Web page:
Tuesday, 24 November 2009

The Next Bubble: Fundamentals and Technicals

In my opinion there are three necessary conditions that have to be in place for a bubble to inflate: fundamentals, technicals, and feedback. Let’s look at each of these in turn.

Preceding every bubble there is a boom: a justified increase in prices driven by positive fundamentals. In the aftermath of a bubble, it’s easy to mock the excesses that marked the bubble’s apogee (boo.com! ninja loans!) but all too often people forget the backstory. In fact there were very good macro and micro reasons why the tech sector boomed in the early 90s, and why real estate boomed in the early 00s; it wasn’t all froth.

So, have the fundamentals been positive for bonds? I think the answer is yes, they undoubtedly have. Here are some of the factors that have led to lower and more stable interest rates over the last few decades, in no particular order:

1. Improved monetary policy – specifically, central bank independence and inflation targeting – starting with the Volcker Fed
2. The end of the cold war; reduced military spending; the peace dividend
3. The lowering of global trade barriers and tariffs
4. China’s entry into world commerce and its export of wage and retail disinflation
5. The bear leg of the commodity supercycle
6. Improvements in business technology, especially in inventory management1

But fundamentals alone are not the entire story. A number of technical factors have also supported bonds in recent years2:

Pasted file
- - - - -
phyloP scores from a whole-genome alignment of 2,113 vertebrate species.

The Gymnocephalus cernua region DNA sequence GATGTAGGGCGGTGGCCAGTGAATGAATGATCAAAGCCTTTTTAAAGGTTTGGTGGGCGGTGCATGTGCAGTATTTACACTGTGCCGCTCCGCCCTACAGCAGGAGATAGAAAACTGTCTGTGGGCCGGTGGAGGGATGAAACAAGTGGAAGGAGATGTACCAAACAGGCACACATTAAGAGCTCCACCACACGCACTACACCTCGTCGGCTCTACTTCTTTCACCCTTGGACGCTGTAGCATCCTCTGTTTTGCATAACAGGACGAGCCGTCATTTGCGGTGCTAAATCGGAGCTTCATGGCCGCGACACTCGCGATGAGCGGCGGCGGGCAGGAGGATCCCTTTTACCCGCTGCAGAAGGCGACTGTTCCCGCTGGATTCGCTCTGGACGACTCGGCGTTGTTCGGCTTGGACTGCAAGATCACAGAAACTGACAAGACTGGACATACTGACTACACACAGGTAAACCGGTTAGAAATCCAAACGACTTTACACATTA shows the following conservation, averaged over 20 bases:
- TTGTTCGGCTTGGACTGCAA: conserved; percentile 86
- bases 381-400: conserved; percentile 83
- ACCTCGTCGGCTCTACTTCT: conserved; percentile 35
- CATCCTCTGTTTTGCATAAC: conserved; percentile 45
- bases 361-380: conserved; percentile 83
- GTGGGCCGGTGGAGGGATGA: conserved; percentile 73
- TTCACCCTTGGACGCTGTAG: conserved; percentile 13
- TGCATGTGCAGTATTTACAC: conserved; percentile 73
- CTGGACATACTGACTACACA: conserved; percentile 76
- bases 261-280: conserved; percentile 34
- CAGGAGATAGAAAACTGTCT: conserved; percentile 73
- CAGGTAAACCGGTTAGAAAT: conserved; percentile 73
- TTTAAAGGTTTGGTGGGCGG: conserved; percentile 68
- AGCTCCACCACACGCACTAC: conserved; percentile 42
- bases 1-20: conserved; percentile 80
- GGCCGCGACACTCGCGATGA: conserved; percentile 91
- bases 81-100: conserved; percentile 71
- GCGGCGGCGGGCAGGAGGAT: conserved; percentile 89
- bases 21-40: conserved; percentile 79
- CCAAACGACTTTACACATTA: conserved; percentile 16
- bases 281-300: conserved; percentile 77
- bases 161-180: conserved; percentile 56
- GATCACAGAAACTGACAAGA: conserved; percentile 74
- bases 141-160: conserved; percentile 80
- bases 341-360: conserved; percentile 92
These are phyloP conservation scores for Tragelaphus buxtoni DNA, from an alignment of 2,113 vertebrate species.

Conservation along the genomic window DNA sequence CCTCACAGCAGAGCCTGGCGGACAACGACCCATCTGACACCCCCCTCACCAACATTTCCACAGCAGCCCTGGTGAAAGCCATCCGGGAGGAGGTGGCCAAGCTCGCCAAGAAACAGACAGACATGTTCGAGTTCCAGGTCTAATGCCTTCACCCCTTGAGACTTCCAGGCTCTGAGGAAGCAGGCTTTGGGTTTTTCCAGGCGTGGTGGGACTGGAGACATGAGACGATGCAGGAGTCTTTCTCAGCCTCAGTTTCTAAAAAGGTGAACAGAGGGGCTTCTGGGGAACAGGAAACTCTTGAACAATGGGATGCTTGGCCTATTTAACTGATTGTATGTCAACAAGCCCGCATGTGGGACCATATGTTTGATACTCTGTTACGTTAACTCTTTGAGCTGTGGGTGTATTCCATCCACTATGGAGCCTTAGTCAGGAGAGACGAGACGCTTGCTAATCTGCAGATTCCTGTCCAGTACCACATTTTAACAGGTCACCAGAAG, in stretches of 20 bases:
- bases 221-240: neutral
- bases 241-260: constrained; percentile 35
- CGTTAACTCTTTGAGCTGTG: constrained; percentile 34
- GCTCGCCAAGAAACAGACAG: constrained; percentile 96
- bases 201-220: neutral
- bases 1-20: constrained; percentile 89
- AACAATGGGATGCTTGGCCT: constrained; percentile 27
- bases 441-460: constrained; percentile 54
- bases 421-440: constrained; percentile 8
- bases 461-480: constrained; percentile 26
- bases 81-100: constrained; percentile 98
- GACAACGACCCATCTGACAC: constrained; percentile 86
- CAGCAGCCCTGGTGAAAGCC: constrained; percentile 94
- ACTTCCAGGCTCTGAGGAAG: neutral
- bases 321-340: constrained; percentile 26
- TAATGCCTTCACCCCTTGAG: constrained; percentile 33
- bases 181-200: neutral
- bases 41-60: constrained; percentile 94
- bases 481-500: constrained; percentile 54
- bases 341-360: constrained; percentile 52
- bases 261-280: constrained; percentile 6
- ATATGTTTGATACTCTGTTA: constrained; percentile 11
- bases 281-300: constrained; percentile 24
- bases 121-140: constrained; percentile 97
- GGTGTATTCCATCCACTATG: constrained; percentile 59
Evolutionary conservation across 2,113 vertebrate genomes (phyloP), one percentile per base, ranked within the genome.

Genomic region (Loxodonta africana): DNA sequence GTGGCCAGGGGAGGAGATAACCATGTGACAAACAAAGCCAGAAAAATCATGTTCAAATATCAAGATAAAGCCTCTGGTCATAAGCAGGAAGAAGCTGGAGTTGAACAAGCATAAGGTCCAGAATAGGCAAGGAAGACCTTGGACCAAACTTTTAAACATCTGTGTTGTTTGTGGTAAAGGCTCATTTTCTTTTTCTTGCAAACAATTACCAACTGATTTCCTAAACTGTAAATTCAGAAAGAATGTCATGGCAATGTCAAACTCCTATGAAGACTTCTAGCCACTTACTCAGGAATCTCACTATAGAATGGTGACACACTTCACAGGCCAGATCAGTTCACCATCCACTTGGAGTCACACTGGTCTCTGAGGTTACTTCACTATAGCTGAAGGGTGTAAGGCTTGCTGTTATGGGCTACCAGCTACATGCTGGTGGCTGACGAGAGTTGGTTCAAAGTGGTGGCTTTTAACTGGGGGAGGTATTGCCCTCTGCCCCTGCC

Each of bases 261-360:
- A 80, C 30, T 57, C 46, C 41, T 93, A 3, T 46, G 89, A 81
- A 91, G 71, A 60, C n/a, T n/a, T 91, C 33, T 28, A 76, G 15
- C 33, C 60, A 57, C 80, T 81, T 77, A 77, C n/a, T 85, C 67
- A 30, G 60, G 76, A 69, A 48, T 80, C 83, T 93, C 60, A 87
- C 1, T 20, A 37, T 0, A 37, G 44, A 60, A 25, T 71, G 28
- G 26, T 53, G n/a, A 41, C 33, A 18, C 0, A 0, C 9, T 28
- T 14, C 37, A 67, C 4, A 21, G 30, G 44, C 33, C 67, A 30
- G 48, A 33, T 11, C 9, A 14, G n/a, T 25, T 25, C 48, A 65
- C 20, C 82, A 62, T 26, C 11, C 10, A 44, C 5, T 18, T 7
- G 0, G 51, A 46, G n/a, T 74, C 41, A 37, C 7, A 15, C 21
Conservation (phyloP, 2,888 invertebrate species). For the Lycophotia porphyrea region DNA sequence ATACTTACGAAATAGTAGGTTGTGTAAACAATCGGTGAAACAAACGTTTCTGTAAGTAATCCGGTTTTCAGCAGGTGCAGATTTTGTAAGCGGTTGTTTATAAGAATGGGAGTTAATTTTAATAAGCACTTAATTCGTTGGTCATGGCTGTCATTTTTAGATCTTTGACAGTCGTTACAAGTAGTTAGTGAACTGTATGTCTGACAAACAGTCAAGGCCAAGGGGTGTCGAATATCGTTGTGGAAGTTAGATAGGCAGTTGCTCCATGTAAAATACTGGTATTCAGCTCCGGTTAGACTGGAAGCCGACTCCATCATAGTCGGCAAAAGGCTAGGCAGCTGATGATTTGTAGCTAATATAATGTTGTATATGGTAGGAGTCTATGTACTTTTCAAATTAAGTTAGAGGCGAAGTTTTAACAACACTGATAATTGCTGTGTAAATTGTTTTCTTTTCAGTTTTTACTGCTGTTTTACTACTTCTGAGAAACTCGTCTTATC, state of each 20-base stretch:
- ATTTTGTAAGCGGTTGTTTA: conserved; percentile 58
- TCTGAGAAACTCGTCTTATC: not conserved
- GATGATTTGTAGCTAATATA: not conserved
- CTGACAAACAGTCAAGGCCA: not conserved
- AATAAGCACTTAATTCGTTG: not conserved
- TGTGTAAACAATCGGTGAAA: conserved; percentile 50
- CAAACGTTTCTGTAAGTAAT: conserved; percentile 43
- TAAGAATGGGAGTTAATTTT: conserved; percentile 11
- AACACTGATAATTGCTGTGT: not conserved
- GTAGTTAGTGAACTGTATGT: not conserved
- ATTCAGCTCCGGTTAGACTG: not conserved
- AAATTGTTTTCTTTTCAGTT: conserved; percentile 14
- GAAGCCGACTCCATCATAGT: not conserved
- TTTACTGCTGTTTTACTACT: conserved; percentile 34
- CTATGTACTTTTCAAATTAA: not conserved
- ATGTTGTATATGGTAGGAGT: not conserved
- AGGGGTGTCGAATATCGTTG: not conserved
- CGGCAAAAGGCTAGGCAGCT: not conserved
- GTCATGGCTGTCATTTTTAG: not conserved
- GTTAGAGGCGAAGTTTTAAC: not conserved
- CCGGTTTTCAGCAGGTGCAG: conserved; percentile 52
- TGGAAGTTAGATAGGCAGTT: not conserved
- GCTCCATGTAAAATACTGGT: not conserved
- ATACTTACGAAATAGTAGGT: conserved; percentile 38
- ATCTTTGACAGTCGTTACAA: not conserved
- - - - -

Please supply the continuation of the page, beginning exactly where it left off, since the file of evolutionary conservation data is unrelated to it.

1. The Bretton-Woods II equilibrium, in which countries on the periphery (Asia and the Middle East) lend money to (buy bonds from) countries in the center (North America and Europe) to finance the latter’s imports.
2. Aging baby boomers transferring capital from stocks to bonds as per life-cycle investment theory
3. Risk aversion in the aftermath of the crash
4. The dollar carry trade

Fundamentals and technicals working in tandem have driven 30-year yields from 15.5% in 1981 to 2.5% in 2008. That’s a boom in anyone’s book.

But is it a bubble? For a bubble to inflate, there’s a third, crucial element: positive feedback. I shall investigate this topic in my next post.

Footnotes

# 1Paul Krugman puts it nicely: "Businesses spent two decades figuring out what to do with information technology, then found the answer: big box stores!"

# 2Note that these are just some of the technicals that are currently in play; at other times in the bull run, other technicals have applied.

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